A large, conspicuous, boisterous tyrannid, the Gray Kingbird is at home among the mangrove swamps of south Florida and the Caribbean region. Generally “tame” and tolerant of humans, it is familiar to those of the countryside of West Indian islands, where it is most abundant. It seems to have thrived as native forests have been destroyed, and its petulant voice and feisty disposition have given it almost folk-hero status. Local names derived onomatopoetically from its characteristic call differ from island to island, but rendered in the native tongue impart the same vehemence. The Gray Kingbird perches in the open, snapping up flying insects, thus paying rent for the territories it claims and for its harassment of family dogs. It often builds its crude twig nest near human habitations.
Colonizing mainland Florida from the West Indies, the Gray Kingbird remains restricted to coastal and Neotropical climates. In the West Indies, its habitats are open and dry, but generally associated with water, usually coastal. In the United States, it breeds along the Atlantic Coast as far north as Fort Caswell, North Carolina, and along the Gulf Coast to Biloxi, Mississippi. This species is transient along the Caribbean coast from the Yucatán Peninsula of Mexico south to where it winters in the southern Caribbean and northern South America.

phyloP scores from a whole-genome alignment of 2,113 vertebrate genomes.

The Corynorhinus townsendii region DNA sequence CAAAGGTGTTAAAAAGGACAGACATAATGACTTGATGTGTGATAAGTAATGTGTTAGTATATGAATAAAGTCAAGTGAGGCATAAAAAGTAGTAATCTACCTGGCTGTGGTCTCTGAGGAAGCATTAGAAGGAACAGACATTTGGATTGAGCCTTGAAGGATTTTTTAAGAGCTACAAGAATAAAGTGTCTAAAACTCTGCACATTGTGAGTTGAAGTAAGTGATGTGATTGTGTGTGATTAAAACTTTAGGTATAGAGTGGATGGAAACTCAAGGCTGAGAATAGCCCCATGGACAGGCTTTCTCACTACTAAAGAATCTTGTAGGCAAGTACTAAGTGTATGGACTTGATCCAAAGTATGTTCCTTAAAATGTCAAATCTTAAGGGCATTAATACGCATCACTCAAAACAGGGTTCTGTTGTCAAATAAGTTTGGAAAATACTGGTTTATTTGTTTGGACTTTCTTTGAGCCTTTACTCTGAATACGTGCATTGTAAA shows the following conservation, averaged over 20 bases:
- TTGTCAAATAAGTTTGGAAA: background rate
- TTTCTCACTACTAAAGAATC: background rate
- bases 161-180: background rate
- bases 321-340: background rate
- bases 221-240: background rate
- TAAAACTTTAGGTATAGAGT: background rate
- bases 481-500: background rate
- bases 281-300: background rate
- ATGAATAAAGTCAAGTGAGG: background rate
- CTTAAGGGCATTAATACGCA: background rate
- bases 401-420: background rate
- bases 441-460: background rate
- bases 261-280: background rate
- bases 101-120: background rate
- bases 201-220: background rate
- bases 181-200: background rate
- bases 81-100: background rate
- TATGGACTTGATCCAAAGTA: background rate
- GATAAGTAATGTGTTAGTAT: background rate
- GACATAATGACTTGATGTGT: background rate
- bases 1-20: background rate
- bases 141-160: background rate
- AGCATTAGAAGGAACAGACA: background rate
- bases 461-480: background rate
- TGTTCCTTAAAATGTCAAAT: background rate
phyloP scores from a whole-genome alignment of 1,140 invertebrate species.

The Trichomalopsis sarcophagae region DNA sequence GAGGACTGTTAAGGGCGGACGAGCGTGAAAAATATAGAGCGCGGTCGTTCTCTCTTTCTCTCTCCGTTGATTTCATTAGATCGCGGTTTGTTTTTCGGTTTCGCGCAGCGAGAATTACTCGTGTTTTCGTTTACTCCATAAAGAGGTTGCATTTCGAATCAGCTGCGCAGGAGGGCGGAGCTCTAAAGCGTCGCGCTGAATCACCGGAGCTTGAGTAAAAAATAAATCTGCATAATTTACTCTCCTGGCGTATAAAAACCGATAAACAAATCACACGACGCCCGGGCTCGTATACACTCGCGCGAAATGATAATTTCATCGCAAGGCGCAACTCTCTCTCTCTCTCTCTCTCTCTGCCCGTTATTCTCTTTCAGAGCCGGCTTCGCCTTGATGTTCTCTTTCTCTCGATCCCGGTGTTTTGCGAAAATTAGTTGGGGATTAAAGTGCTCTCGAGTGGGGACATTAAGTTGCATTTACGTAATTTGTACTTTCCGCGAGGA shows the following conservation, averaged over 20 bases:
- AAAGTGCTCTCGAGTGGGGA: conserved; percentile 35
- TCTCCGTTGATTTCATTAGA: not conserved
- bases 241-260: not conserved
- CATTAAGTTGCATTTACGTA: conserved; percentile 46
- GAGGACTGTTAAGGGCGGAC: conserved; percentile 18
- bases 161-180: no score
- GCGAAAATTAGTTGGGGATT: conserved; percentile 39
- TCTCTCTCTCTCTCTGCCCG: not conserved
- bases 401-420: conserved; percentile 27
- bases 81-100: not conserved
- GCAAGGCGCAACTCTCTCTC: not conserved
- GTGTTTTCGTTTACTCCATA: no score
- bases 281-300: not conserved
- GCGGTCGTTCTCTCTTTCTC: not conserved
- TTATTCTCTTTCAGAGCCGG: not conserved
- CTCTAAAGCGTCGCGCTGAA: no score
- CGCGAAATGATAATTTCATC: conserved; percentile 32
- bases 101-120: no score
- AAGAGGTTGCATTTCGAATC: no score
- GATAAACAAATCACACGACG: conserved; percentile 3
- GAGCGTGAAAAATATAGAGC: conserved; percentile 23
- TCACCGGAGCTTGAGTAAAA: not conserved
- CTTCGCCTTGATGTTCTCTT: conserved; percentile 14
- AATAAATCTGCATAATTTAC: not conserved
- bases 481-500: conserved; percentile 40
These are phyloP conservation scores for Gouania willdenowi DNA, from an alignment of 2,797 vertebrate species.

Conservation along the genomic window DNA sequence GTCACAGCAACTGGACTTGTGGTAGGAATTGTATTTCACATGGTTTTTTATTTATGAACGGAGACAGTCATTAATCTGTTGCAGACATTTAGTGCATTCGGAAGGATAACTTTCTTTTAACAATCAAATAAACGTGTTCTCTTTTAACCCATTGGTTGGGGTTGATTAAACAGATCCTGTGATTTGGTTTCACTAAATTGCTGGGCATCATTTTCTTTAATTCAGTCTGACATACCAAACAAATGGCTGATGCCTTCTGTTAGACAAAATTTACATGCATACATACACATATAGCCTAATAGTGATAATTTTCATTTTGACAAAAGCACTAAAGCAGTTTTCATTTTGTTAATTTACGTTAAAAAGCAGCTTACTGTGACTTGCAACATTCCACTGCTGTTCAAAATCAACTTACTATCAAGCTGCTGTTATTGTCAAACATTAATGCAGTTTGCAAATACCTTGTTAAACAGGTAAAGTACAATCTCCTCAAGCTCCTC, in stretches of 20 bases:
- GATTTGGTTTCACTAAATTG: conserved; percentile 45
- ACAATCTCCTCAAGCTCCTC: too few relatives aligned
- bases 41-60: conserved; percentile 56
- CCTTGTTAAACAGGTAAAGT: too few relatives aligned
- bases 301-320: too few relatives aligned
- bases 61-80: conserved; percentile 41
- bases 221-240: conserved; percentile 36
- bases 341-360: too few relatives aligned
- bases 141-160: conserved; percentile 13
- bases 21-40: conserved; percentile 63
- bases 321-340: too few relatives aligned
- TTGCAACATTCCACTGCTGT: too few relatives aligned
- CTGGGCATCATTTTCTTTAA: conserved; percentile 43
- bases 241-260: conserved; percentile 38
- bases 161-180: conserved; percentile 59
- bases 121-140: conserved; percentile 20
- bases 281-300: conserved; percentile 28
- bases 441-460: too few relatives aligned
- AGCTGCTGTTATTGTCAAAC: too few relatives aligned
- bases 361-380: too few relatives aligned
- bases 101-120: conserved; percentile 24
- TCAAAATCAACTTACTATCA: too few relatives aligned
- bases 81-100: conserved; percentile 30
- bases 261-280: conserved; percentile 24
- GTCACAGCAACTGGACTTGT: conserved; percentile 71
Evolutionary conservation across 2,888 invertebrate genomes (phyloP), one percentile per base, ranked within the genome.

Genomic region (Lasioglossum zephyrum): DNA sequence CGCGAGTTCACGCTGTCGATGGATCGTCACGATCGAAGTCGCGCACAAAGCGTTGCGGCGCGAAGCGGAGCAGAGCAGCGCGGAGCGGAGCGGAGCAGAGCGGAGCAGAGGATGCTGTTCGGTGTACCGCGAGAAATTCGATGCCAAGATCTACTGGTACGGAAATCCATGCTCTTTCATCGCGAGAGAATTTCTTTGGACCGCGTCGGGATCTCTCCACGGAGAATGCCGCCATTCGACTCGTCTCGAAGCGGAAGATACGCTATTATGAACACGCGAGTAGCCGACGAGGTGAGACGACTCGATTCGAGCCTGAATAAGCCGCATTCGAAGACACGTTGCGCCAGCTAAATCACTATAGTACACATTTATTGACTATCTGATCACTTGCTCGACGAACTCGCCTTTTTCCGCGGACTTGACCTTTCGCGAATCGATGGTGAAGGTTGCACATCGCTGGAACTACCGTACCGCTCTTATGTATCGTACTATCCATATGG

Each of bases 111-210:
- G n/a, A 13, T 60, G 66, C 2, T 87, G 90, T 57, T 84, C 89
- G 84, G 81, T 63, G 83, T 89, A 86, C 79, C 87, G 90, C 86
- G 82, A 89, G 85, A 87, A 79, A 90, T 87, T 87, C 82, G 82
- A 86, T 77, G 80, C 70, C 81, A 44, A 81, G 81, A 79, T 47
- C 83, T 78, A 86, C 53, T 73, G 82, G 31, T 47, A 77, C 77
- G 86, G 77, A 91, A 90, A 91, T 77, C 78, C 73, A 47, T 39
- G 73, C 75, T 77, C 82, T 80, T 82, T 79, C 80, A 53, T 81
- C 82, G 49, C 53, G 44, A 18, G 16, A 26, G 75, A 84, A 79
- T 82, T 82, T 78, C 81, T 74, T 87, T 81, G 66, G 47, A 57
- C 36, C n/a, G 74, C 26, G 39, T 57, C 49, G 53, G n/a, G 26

Despite this species' conspicuous nature, there are surprisingly few quantitative data on many aspects of its life history. Most accounts are anecdotal. There is, however, good information on systematics and geographic variation (Brodkorb 1950, Haberman et al. 1991), diet and food habits (Wetmore 1916a, Sprunt 1942, Lack 1976), and vocalizations (Smith 1966d). Roosting behavior has been well documented in Puerto Rico (Post 1982), and interactions with Shiny Cowbirds (Molothrus bonariensis) have been described in some detail (Cruz et al. 1985, Wiley 1985a, Post et al. 1990, Baltz and Burhans 1998). Although this species is not generally considered to be facing immediate conservation threats, impacts of coastal development should be quantified. The Gray Kingbird may also serve as an excellent model of the effects of global climate change on terrestrial fauna. Increased sea levels would almost certainly impact its preferred nesting sites along sea coasts and estuaries, and an increase in the severity and frequency of storm activity would have unknown consequences on nesting success.